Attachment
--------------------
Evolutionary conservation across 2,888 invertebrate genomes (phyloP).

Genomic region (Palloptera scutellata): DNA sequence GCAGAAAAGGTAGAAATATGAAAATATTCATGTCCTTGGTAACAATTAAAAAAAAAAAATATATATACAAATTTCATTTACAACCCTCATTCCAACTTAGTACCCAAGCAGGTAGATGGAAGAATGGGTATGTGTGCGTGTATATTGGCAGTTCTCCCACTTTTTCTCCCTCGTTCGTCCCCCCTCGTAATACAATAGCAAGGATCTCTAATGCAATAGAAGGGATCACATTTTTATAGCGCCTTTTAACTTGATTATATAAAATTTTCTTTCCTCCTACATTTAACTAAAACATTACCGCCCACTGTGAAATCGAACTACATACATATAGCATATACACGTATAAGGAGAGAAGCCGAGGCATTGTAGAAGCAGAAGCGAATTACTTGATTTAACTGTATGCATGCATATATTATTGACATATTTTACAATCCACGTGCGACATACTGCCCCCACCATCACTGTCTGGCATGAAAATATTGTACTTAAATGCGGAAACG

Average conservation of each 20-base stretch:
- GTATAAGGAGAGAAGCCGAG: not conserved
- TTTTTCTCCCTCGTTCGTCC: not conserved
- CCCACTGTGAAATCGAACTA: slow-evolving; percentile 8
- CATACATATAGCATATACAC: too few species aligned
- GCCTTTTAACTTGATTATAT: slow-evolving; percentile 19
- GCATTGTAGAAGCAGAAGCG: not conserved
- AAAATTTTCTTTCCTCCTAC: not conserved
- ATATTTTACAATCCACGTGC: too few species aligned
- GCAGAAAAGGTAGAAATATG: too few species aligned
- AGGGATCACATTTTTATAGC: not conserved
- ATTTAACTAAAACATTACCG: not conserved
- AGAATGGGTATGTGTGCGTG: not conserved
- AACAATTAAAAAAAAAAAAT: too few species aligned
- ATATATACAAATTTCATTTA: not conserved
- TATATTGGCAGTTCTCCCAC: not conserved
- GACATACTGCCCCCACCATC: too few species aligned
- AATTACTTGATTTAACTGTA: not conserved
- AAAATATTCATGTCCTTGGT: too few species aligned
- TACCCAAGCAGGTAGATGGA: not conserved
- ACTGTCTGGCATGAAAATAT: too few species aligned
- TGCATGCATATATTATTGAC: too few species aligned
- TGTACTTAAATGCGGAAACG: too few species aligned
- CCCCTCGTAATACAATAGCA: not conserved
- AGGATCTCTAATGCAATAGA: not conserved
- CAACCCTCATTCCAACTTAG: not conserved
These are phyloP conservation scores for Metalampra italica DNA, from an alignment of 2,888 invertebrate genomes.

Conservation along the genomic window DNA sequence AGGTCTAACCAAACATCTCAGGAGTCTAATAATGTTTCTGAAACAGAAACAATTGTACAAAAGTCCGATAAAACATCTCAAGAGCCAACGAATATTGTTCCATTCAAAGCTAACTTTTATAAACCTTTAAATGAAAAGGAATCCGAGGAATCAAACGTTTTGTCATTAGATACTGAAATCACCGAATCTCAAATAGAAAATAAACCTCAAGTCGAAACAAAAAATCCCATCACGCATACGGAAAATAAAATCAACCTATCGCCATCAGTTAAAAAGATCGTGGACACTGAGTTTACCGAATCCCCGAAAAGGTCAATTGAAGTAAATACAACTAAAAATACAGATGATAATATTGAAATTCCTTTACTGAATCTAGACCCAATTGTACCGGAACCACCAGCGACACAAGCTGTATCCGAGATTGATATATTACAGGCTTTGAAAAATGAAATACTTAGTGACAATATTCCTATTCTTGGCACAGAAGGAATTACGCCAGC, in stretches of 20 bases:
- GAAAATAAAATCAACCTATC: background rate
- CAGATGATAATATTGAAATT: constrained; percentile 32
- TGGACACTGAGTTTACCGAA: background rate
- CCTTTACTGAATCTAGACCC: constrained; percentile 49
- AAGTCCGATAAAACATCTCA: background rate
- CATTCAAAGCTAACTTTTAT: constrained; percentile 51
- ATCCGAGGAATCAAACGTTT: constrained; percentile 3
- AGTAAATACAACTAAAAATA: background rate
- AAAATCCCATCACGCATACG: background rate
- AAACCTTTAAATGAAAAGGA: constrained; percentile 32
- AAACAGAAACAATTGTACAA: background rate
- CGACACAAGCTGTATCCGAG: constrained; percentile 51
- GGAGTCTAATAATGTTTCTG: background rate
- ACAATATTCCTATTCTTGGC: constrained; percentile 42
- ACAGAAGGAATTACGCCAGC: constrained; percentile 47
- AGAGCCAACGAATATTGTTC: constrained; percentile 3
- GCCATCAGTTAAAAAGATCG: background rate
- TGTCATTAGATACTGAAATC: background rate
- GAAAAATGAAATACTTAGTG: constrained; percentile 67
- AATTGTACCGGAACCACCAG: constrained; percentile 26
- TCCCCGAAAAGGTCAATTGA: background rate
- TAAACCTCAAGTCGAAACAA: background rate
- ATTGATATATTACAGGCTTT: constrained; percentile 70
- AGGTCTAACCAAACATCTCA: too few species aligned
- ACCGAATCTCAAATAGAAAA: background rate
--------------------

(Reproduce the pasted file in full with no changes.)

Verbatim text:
Evolutionary conservation across 2,888 invertebrate genomes (phyloP).

Genomic region (Palloptera scutellata): DNA sequence GCAGAAAAGGTAGAAATATGAAAATATTCATGTCCTTGGTAACAATTAAAAAAAAAAAATATATATACAAATTTCATTTACAACCCTCATTCCAACTTAGTACCCAAGCAGGTAGATGGAAGAATGGGTATGTGTGCGTGTATATTGGCAGTTCTCCCACTTTTTCTCCCTCGTTCGTCCCCCCTCGTAATACAATAGCAAGGATCTCTAATGCAATAGAAGGGATCACATTTTTATAGCGCCTTTTAACTTGATTATATAAAATTTTCTTTCCTCCTACATTTAACTAAAACATTACCGCCCACTGTGAAATCGAACTACATACATATAGCATATACACGTATAAGGAGAGAAGCCGAGGCATTGTAGAAGCAGAAGCGAATTACTTGATTTAACTGTATGCATGCATATATTATTGACATATTTTACAATCCACGTGCGACATACTGCCCCCACCATCACTGTCTGGCATGAAAATATTGTACTTAAATGCGGAAACG

Average conservation of each 20-base stretch:
- GTATAAGGAGAGAAGCCGAG: not conserved
- TTTTTCTCCCTCGTTCGTCC: not conserved
- CCCACTGTGAAATCGAACTA: slow-evolving; percentile 8
- CATACATATAGCATATACAC: too few species aligned
- GCCTTTTAACTTGATTATAT: slow-evolving; percentile 19
- GCATTGTAGAAGCAGAAGCG: not conserved
- AAAATTTTCTTTCCTCCTAC: not conserved
- ATATTTTACAATCCACGTGC: too few species aligned
- GCAGAAAAGGTAGAAATATG: too few species aligned
- AGGGATCACATTTTTATAGC: not conserved
- ATTTAACTAAAACATTACCG: not conserved
- AGAATGGGTATGTGTGCGTG: not conserved
- AACAATTAAAAAAAAAAAAT: too few species aligned
- ATATATACAAATTTCATTTA: not conserved
- TATATTGGCAGTTCTCCCAC: not conserved
- GACATACTGCCCCCACCATC: too few species aligned
- AATTACTTGATTTAACTGTA: not conserved
- AAAATATTCATGTCCTTGGT: too few species aligned
- TACCCAAGCAGGTAGATGGA: not conserved
- ACTGTCTGGCATGAAAATAT: too few species aligned
- TGCATGCATATATTATTGAC: too few species aligned
- TGTACTTAAATGCGGAAACG: too few species aligned
- CCCCTCGTAATACAATAGCA: not conserved
- AGGATCTCTAATGCAATAGA: not conserved
- CAACCCTCATTCCAACTTAG: not conserved
These are phyloP conservation scores for Metalampra italica DNA, from an alignment of 2,888 invertebrate genomes.

Conservation along the genomic window DNA sequence AGGTCTAACCAAACATCTCAGGAGTCTAATAATGTTTCTGAAACAGAAACAATTGTACAAAAGTCCGATAAAACATCTCAAGAGCCAACGAATATTGTTCCATTCAAAGCTAACTTTTATAAACCTTTAAATGAAAAGGAATCCGAGGAATCAAACGTTTTGTCATTAGATACTGAAATCACCGAATCTCAAATAGAAAATAAACCTCAAGTCGAAACAAAAAATCCCATCACGCATACGGAAAATAAAATCAACCTATCGCCATCAGTTAAAAAGATCGTGGACACTGAGTTTACCGAATCCCCGAAAAGGTCAATTGAAGTAAATACAACTAAAAATACAGATGATAATATTGAAATTCCTTTACTGAATCTAGACCCAATTGTACCGGAACCACCAGCGACACAAGCTGTATCCGAGATTGATATATTACAGGCTTTGAAAAATGAAATACTTAGTGACAATATTCCTATTCTTGGCACAGAAGGAATTACGCCAGC, in stretches of 20 bases:
- GAAAATAAAATCAACCTATC: background rate
- CAGATGATAATATTGAAATT: constrained; percentile 32
- TGGACACTGAGTTTACCGAA: background rate
- CCTTTACTGAATCTAGACCC: constrained; percentile 49
- AAGTCCGATAAAACATCTCA: background rate
- CATTCAAAGCTAACTTTTAT: constrained; percentile 51
- ATCCGAGGAATCAAACGTTT: constrained; percentile 3
- AGTAAATACAACTAAAAATA: background rate
- AAAATCCCATCACGCATACG: background rate
- AAACCTTTAAATGAAAAGGA: constrained; percentile 32
- AAACAGAAACAATTGTACAA: background rate
- CGACACAAGCTGTATCCGAG: constrained; percentile 51
- GGAGTCTAATAATGTTTCTG: background rate
- ACAATATTCCTATTCTTGGC: constrained; percentile 42
- ACAGAAGGAATTACGCCAGC: constrained; percentile 47
- AGAGCCAACGAATATTGTTC: constrained; percentile 3
- GCCATCAGTTAAAAAGATCG: background rate
- TGTCATTAGATACTGAAATC: background rate
- GAAAAATGAAATACTTAGTG: constrained; percentile 67
- AATTGTACCGGAACCACCAG: constrained; percentile 26
- TCCCCGAAAAGGTCAATTGA: background rate
- TAAACCTCAAGTCGAAACAA: background rate
- ATTGATATATTACAGGCTTT: constrained; percentile 70
- AGGTCTAACCAAACATCTCA: too few species aligned
- ACCGAATCTCAAATAGAAAA: background rate